DIY Recycled Timber Shelves

12 Materials
2 Hours

I had this blank wall in my kitchen that was desperate for some loving. I thought about putting in overhead cupboards but then thought I would make the space a feature instead with some beautiful recycled timber shelves.

BEFORE - so much clutter!

I bought two 2.3m planks of recycled timber from a local scrap yard for just $10AU each - total bargain. I measured the wall space and it was 2.1m, so I marked that on my timber and cut them down to size - slightly less than the wall space to allow room for a bracket.

Marking my timber, ready to cut.
Cutting the timber to size.

Once I finished cutting the timber down, I gave them a sand to smooth the surfaces and edges.

Sanding the timber.

Next, I stained the timber with some black acrylic paint & water. I put a small squirt of paint in a bowl, filled it with water, mixed it and then used a brush to paint it on. I experimented a little at the beginning, slowly adding a little more paint to the mixture until I was happy with the colour on the timber. The more paint you add, the darker the stain will be. I found a happy medium, not to dark, not too light. 👍🏻

Staining the timber

Once I was finished staining it, I let it dry completely and then sealed it with a beeswax wood polish.I then put the timber planks aside to dry again, while I got started on the brackets.To keep with the recycled theme, I decided to use some angle steel I picked up at a scrapyard to make my own brackets.

Angle steel

The angle steel I chose was heavy duty, perfect for holding the weight of the shelves.I started by marking my brackets out on the steel. I used a paint pen to mark out where I needed to cut.

Marking out my brackets

Once I had marked out all my brackets, I used a grinder to cut them out.

My brackets cut out.

I then drilled some holes into the brackets for the screws.I could have just bought brackets pre-made but when I saw the angle steel at the scrapyard for only a could dollars I figured it would be a lot cheaper to make them then buying them.As I wanted the bracket to wrap around the timber and sit flush, I had to carve away the edges of the timber where the bracket would sit, as the inside corner of the bracket had a curve in it.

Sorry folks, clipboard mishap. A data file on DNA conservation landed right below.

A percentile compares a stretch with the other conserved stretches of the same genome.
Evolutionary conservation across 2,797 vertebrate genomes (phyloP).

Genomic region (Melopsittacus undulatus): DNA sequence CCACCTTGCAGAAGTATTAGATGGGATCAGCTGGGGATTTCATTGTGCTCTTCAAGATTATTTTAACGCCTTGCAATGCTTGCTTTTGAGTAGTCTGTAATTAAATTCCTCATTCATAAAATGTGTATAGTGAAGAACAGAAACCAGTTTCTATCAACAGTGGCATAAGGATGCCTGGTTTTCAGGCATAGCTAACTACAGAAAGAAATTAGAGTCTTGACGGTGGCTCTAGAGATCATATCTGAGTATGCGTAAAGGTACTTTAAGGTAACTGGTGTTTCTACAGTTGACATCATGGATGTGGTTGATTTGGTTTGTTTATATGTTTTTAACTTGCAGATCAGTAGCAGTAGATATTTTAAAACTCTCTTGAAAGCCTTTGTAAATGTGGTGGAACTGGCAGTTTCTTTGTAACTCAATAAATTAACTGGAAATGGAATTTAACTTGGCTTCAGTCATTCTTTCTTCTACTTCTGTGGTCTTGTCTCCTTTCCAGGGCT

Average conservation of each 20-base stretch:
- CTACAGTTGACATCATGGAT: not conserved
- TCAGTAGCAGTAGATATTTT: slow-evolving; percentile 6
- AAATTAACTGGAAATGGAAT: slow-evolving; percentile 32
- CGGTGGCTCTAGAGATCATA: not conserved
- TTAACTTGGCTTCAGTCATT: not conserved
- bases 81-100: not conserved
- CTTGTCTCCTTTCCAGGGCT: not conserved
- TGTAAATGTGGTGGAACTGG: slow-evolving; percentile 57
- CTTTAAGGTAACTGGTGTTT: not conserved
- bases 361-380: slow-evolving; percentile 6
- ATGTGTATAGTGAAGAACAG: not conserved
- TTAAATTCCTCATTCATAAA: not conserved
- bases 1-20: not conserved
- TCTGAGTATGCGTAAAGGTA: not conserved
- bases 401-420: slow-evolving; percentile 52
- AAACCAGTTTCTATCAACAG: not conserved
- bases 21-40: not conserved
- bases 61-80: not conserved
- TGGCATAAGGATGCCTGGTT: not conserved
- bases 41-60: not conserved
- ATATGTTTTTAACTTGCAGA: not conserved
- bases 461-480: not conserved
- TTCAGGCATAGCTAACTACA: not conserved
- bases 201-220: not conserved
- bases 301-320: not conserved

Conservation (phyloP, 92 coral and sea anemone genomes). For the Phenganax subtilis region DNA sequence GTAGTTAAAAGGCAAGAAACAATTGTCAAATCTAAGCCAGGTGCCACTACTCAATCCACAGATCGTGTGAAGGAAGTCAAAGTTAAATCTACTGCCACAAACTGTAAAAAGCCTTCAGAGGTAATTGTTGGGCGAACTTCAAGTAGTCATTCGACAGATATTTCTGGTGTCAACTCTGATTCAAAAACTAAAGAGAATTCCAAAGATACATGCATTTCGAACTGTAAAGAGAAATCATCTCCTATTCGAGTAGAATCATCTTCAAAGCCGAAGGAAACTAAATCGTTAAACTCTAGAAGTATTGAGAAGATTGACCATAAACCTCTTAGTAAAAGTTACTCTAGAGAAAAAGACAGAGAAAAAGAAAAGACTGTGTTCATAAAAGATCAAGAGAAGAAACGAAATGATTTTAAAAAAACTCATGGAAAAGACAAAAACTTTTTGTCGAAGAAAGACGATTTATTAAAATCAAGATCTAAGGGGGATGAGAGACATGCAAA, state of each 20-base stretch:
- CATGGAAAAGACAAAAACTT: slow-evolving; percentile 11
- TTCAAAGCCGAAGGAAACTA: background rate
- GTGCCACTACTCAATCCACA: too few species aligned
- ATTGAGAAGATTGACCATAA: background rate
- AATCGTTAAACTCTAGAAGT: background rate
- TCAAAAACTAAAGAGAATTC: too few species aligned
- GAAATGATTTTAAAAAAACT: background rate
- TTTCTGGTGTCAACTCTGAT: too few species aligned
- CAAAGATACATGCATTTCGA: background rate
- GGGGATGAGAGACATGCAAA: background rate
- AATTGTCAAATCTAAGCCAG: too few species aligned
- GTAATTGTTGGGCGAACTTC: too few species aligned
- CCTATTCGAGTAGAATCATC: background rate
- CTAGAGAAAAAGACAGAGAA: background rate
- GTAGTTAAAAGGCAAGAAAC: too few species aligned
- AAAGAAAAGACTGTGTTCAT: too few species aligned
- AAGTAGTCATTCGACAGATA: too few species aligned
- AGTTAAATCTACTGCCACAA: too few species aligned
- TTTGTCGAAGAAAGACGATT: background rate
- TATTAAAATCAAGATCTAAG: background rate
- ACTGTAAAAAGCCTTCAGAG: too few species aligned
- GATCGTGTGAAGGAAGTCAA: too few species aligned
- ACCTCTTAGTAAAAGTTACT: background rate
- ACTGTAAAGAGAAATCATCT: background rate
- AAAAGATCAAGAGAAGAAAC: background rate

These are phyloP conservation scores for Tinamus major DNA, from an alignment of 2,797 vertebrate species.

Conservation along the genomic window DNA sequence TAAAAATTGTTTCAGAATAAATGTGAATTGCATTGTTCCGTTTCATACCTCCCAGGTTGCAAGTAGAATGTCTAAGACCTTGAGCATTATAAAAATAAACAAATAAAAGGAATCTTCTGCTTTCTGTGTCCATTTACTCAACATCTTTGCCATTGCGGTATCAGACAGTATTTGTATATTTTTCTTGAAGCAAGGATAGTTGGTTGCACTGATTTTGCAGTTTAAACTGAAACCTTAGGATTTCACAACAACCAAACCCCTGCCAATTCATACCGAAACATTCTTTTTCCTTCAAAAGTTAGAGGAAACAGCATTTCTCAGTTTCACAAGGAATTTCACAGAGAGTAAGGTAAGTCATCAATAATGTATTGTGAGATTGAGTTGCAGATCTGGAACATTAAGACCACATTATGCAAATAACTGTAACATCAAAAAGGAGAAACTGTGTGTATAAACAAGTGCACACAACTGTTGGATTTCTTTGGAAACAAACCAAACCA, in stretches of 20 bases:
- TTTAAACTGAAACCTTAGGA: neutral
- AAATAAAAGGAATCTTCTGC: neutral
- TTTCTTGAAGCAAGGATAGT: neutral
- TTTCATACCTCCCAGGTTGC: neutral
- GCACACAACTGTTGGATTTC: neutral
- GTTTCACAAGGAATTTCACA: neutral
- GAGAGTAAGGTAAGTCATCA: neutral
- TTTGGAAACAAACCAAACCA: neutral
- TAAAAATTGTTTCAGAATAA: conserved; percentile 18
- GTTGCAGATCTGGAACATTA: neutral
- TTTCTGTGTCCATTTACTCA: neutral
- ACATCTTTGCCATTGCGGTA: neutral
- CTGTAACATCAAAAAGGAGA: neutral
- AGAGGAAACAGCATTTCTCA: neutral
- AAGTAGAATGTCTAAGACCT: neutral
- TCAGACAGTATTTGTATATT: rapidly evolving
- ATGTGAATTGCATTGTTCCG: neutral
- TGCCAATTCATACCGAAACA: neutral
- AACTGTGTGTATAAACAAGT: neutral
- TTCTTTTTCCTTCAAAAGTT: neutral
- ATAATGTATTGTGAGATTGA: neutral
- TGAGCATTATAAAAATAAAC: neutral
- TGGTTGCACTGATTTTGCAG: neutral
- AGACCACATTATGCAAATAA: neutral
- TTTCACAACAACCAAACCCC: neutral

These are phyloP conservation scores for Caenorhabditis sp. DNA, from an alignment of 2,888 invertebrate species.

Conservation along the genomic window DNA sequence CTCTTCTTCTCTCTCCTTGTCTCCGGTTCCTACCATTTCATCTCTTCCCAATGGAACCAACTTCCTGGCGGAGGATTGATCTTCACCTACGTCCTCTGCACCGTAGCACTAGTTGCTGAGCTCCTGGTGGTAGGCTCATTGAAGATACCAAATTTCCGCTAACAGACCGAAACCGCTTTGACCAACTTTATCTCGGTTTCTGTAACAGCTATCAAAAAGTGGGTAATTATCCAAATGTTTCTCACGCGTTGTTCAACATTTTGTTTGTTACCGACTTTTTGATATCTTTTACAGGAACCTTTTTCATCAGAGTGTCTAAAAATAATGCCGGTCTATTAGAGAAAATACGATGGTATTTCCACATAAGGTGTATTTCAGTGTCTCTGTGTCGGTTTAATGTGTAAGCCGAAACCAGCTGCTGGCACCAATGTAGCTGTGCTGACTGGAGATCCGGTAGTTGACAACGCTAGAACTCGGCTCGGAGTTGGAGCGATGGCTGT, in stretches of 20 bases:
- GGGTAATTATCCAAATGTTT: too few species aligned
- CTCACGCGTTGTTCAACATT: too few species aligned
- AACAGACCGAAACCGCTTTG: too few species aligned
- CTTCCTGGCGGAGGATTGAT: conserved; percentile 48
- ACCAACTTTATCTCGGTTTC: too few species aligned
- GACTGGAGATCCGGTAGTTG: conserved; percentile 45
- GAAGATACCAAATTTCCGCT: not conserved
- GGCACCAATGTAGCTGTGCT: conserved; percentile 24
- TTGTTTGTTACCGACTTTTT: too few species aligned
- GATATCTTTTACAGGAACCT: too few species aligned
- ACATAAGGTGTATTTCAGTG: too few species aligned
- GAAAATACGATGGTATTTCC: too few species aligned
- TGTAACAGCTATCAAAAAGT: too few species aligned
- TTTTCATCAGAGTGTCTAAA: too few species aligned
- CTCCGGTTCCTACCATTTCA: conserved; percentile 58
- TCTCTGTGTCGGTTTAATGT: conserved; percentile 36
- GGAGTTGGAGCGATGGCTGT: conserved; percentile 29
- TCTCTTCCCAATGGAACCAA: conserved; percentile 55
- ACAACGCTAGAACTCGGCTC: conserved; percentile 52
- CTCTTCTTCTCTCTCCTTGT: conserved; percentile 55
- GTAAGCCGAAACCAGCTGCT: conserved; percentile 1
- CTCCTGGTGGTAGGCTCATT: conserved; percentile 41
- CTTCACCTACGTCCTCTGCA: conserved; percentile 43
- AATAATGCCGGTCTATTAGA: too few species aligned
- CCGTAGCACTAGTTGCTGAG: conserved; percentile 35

Before: Does not sit flush on timber

I measured and marked on my timber where each bracket would sit and then used a saw drill bit to round off the edge on the timber, so that the bracket could sit flush.

Rounding off the edge
After: Now the bracket sits flush 👍🏻

Next, I measured and marked on the wall where my brackets would go, and then attached them all to the wall with long screws.

Brackets on the wall.

Next, with the help of my husband, I lifted the shelves up onto the brackets and then screwed them on from underneath.

Shelves in place, ready to be attached.

Lastly I screwed in 6 large hooks underneath the bottom shelf to hang some coffee mugs from.

Hooks for my mugs.

And it was done. 👍🏻 I’m very happy with how they turned out, and stoked to have some clear bench space again! 😊For more of my DIY projects, please check out my Instagram page @_prettyliving

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Have a question about this project?

1 question
  • Skj48821294
    2 hours ago

    I don't understand the meaning of m so can you tell me what the measurements is length width and thickness of the timber plank in inches and feet wise please thank-you I love your project it's so sophisticated elegant I loved that you left it open it makes it look like a bigger space !!!!

    • Jess | Pretty Living
      6 minutes ago

      M is metres, in Australia we don’t use feet and inches as measurements. We use millimetres (mm), centimetres (cm) and metres (m).

      1 metre = 3 feet + 3.37 inches. There’s heaps of you google conversion charts online to work out the different measurements. 😊

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